And while we fret about the possibilities of exotic new killer diseases, long-established illnesses receive much less attention. For example, WHO notes on its website – away from its frontpage splashes on swine flu – that there were ‘247million cases of malaria in 2006, causing nearly one million deaths, mostly among African children’ (3).
In short, any novel influenza virus should be a cause for concern, certainly in medical circles. If lots of people were infected, even a low mortality rate could lead to many deaths. But for most people, especially in the developed world, the likelihood of being made seriously ill or dying from swine flu would appear to remain very low; the vast majority of the cases so far have been mild. Our major concern right now should be that a widespread overreaction to swine flu might cause more harm than the virus itself.
There is a gaping disparity between the reality of the swine flu outbreak and the scare stories issued by WHO officials, some politicians, and media outlets. Influenza experts and health officials talk about remaining calm but they seem unable to resist making melodramatic statements. WHO’s director-general, Margaret Chan, gave a briefing yesterday in which she announced the raising of the alert level from Phase Four to Phase Five. She noted that ‘the world is better prepared for an influenza pandemic than at any time in history’ and that it was still very unclear how serious the situation would become; but then she said ‘this is an opportunity for global solidarity as we look for responses and solutions that benefit all countries, all of humanity. After all, it really is all of humanity that is under threat during a pandemic.’ (4) Meanwhile, a top EU health official argues that ‘it is not a question of whether people will die, but more a question of how many: will it be hundreds, thousands or tens of thousans?’ (5) Nothing like a new disease for a bit of global grandstanding, then.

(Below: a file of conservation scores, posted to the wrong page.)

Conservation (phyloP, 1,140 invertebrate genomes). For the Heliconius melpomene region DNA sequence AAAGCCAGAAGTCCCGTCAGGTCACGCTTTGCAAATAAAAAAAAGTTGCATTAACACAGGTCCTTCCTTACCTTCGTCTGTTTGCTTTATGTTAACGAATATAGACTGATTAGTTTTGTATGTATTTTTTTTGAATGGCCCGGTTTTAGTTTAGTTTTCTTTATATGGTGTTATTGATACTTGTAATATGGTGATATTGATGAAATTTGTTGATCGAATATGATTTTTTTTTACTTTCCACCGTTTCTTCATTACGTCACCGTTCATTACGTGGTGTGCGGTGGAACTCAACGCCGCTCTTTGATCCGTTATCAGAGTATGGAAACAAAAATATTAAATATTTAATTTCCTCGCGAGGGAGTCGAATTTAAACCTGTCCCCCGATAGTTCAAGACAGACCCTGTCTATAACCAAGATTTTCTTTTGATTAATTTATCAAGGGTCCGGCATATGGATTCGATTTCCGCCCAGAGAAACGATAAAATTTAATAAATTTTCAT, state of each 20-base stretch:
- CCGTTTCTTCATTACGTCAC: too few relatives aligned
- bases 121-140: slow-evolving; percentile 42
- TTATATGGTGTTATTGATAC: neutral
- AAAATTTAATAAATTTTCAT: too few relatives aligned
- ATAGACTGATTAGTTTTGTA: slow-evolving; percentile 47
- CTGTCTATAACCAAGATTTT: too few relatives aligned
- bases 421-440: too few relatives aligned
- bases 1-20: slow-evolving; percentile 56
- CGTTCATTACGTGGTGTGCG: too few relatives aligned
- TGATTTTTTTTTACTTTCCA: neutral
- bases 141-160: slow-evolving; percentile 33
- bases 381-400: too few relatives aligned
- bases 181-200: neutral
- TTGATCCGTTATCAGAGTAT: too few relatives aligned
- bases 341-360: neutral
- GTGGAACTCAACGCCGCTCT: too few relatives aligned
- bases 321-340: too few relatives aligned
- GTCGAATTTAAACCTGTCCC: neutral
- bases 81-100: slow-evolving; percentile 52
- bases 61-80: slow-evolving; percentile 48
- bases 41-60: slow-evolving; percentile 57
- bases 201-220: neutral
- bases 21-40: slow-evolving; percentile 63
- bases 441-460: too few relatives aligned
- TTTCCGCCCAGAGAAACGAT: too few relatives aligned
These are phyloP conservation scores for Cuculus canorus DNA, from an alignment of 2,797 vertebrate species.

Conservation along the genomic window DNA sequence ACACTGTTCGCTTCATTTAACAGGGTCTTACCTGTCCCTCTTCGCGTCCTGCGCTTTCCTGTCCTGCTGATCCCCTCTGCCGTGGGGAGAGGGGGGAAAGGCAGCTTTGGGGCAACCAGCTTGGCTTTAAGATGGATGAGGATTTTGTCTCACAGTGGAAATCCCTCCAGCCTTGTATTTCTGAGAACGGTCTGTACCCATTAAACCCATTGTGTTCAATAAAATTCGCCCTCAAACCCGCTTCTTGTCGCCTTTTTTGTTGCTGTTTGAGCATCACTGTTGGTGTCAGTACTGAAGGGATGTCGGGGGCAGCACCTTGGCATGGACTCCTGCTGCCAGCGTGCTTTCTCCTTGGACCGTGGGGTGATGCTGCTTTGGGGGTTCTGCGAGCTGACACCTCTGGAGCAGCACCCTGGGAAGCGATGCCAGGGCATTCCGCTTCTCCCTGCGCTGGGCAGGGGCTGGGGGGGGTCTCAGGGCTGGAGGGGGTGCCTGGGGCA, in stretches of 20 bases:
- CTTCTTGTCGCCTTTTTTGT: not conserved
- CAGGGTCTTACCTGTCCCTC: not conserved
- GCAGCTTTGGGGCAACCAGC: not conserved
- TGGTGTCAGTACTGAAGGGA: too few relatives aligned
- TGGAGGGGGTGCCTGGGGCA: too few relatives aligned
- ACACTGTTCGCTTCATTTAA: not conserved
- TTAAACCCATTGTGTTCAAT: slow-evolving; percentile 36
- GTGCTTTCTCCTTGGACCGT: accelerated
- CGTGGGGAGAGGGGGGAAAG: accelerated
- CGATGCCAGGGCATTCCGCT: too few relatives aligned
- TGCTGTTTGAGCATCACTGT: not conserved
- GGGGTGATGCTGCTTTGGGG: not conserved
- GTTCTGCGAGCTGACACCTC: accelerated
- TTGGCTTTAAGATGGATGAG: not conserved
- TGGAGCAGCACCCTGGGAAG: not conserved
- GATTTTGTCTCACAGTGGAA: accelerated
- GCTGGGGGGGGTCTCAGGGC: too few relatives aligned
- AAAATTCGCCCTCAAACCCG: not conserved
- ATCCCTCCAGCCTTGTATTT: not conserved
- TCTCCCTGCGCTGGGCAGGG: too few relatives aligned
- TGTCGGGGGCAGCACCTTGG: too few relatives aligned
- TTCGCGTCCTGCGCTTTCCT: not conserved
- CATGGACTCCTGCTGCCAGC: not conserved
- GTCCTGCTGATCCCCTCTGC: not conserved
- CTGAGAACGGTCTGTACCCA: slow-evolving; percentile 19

Individual countries are also taking action that is likely to increase alarm. In Britain, the government is planning to send leaflets to every home with advice about what to do about swine flu. This is promoted as a sensible measure to ‘reassure the public’. The effect is likely to be the exact opposite. Good public health advice should be specific and well-informed. This leaflet can only possibly give the most general guidance about hygiene, and advise those who become ill to stay at home. But the symbolic significance of the government sending out such a leaflet – which is pretty rare – will not be lost on most people. It screams ‘HEALTH EMERGENCY’. Such a step will pointlessly increase anxiety. Far better to wait until the situation has become clearer, which may only take a week or two, before deciding what to do.